District renovations to begin in 2018
Ashton Nichols | Staff Writer
The Mason City School District will be getting a makeover in 2018.
The largest part of the renovations will be at Mason Middle School, which was originally built in 1959 and used as Mason High School. Students will not be able to stay in the middle school during the construction period – technology upgrades will occur, the cafeteria will be relocated and expanded, new finishings will be added, and building access and security will be updated, along with roof replacement and a parking lot upgrade.
Two plans could occur: the eighth grade class of 2020 will be divided with some attending Western Row, while others move to the high school. This is while construction takes place at the middle school during 2018-2019.
The second plan would be to hold off a year and transition the middle school during 2019-2020, still dividing the eighth graders. If the plan of waiting a year takes place, Western Row will remain vacant during the 2018-2019 school year. Current sixth graders will be affected if the district chooses no pause year; current fifth graders if the pause year is taken. Either way, seventh graders will attend Western Row. Once all renovations have taken place by 2020 or 2021, Western Row will close.
Beginning the summer of 2017, renovations to the Mason Early Childhood Center will begin. These include adding 12 new classrooms, renovating the gym, cafeteria and adding office and small group spaces. While second graders are currently split between MECC and Western Row, all pre-k through second grade students will move to MECC after these renovations.
Mason Intermediate will also undergo renovations, and will begin to house students grades third through sixth. Traffic circulation will updated, along with adding a playground, specialized office spaces, and additional parking.
The Mason City School District saved $700,000 a year by closing Mason Heights in 2012. The class sizes of Mason are shrinking, with the class of 2018 having a class size of 920, compared to the class of 2030 with only 690 students.
The total cost of the project is $42.2 million, but the district will receive $33.7 million from the state of Ohio. According to superintendent Gail Kist-Kline, $8.5 million will be needed for the renovations, but no new tax levy will be required.
Mason Middle School Assistant Principal Mark Murzynowski said administration will need to look at how the eighth graders will be distributed, and who will be moved to what location.
“We have to be very careful about it, so we minimize anything going to affect each individual student, so the change is going to be as little as possible for them,” Murzynowski said. “We’ve got to lend an ear, and look at options, because there are some individuals who are ready to come to the high school in eighth grade, even seventh grade, where there are some who need the smaller location and environment.”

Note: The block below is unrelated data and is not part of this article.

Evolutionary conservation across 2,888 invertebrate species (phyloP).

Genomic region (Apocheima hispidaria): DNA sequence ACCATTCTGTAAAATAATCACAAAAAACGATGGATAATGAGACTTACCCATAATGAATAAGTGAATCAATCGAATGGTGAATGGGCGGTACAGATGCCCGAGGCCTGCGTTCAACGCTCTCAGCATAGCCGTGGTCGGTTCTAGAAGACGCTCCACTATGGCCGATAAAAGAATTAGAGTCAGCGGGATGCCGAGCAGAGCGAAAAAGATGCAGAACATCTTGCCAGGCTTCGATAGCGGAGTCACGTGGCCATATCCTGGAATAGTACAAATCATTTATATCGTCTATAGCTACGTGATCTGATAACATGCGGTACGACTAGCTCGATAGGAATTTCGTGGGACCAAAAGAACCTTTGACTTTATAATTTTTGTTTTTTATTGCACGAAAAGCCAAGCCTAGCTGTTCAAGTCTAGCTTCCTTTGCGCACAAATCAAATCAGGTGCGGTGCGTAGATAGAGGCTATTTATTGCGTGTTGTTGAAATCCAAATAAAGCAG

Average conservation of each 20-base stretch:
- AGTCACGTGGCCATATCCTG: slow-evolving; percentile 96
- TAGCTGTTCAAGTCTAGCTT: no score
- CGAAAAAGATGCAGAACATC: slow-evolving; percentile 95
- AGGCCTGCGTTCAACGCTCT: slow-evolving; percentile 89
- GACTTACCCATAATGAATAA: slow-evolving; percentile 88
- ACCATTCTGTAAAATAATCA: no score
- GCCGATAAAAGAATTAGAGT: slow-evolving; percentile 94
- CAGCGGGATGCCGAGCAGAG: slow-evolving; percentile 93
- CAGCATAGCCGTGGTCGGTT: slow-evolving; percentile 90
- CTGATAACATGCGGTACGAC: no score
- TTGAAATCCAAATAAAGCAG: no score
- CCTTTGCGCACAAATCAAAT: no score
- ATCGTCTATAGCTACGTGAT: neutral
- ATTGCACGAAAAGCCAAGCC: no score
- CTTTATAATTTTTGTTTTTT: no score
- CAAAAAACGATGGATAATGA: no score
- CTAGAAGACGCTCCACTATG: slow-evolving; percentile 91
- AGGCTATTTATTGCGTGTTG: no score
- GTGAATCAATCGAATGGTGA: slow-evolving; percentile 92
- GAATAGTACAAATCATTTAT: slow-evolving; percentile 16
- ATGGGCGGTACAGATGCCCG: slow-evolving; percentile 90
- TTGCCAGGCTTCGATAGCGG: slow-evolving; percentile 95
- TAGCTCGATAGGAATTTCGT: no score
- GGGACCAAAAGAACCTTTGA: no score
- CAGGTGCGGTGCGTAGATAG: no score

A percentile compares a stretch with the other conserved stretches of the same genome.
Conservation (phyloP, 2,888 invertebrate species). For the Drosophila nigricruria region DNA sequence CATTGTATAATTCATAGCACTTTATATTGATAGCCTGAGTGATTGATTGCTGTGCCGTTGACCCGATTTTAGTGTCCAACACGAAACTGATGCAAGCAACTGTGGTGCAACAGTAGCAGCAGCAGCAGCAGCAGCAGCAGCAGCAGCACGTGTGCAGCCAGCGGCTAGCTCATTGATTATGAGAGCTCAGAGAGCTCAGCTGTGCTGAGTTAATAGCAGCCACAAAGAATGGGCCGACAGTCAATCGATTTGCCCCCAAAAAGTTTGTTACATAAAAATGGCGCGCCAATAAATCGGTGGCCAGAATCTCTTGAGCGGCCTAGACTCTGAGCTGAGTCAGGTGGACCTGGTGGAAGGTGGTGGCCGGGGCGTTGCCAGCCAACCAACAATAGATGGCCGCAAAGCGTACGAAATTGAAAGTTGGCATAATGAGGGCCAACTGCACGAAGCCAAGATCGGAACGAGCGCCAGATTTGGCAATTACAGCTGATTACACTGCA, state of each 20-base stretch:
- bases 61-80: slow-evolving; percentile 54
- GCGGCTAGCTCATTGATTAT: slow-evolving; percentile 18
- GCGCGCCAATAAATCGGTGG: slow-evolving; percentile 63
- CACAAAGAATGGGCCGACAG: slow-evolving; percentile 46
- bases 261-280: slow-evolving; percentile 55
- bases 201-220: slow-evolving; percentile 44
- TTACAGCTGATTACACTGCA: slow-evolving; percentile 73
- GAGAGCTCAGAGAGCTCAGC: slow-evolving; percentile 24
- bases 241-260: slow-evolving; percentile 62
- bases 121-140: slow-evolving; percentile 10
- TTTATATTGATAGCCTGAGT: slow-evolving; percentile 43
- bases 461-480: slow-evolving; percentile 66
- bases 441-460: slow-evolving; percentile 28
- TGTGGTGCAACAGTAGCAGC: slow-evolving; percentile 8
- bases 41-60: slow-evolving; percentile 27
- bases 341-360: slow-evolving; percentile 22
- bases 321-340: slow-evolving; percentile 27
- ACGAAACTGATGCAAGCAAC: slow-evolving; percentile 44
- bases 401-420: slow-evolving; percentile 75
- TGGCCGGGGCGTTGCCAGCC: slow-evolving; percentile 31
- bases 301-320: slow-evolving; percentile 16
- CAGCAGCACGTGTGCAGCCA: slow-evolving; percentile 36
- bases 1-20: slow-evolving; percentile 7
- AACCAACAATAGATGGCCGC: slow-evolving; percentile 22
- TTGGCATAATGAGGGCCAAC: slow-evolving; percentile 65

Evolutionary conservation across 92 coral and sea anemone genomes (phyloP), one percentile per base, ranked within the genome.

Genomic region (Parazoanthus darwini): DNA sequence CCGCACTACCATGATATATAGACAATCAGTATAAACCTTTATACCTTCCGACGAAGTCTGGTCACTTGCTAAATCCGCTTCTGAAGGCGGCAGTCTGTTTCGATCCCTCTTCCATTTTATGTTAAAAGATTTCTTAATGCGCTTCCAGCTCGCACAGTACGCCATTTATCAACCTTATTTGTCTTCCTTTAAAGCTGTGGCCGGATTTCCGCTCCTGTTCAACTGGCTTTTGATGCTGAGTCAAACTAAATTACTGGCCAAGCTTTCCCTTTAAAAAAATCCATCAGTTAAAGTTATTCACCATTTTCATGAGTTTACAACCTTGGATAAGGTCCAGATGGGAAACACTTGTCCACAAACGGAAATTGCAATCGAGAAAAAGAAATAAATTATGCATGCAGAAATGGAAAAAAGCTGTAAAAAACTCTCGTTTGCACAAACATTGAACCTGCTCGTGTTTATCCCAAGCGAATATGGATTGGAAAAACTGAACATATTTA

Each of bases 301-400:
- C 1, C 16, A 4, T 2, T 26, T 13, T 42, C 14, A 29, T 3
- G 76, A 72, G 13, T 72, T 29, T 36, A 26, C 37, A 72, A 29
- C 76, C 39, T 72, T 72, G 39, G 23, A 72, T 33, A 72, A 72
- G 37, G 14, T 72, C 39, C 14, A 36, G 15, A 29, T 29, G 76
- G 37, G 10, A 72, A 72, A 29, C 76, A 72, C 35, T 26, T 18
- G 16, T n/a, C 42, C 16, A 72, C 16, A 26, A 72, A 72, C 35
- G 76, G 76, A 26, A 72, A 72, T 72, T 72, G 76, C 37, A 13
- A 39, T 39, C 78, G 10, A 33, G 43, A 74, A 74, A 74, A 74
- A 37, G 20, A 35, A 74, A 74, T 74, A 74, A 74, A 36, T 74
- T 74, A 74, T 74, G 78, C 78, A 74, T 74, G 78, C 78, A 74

About a quarter of MMS teachers will go to the high school, with the rest relocated to Western Row. Murzynowski said administration would like to integrate the eighth grade students at the high school into high school classes such as Band, Orchestra, Chorus, or Health.
“We’re going to be trying to get (the eighth graders) into a pod, maybe even a floor,” Murzynowski said. “These are all preliminary things.”
Community parent Monique Mattingley has children who will be affected by the upcoming changes. Mattingley said although these are large changes, she believes Mason has planned well.
“It was very informative to see how the operating budget and the other budget were two different things,” Mattingley said. “It is good to see Mason has planned ahead and their facilities have already planned for improvements.”
A Mason City Schools Town Hall was held on March 15 to address the community about the upcoming changes, and for community members to provide feedback. Mattingley said the reason she came to the town hall was to have her concerns addressed and answered.
“I have felt in the past that Mason is huge,” Mattingley said. “Sometimes students can get lost because it’s so big. One of the reductions (the middle school) did was get rid of teams. I had two kids go through who had the teams, and now I have a daughter who is going through who does not have them, and I saw what that did to her schedule. It meant she hopped all over the school. Some of the concerns I have are making sure the district is looking at some of those logistical issues with having such a huge school and trying to make it not feel like a huge school.”
Community member John Meyer said his kids have graduated from the Mason School District, yet he believes there are still issues not yet worked out with the upcoming changes.
“I don’t think it will affect our community one way or another,” Meyer said. “One of the things I am not fully understanding is that we have closed two schools – we closed Mason Heights and now we will close Western Row, and then we build on smaller classrooms and smaller additions. What that tells me is the population of the students is shrinking. I’m not sure in the overall aspect if this is a good investment to close schools and then add additions on. But that’s why the community is involved.”
Murzynowski said ideas presented by the community and students are accepted, as plans for the renovations to the district are still in the beginning stages.
“What we need to do is be careful at what we’re looking at using as far as a facility,” Murzynowski said. “When we initially started looking at it, we looked at the big picture of things, but then we started to talk to people and they started bringing up things like restrooms and lockers and space. We have to consider all of these things before we finalize anything.”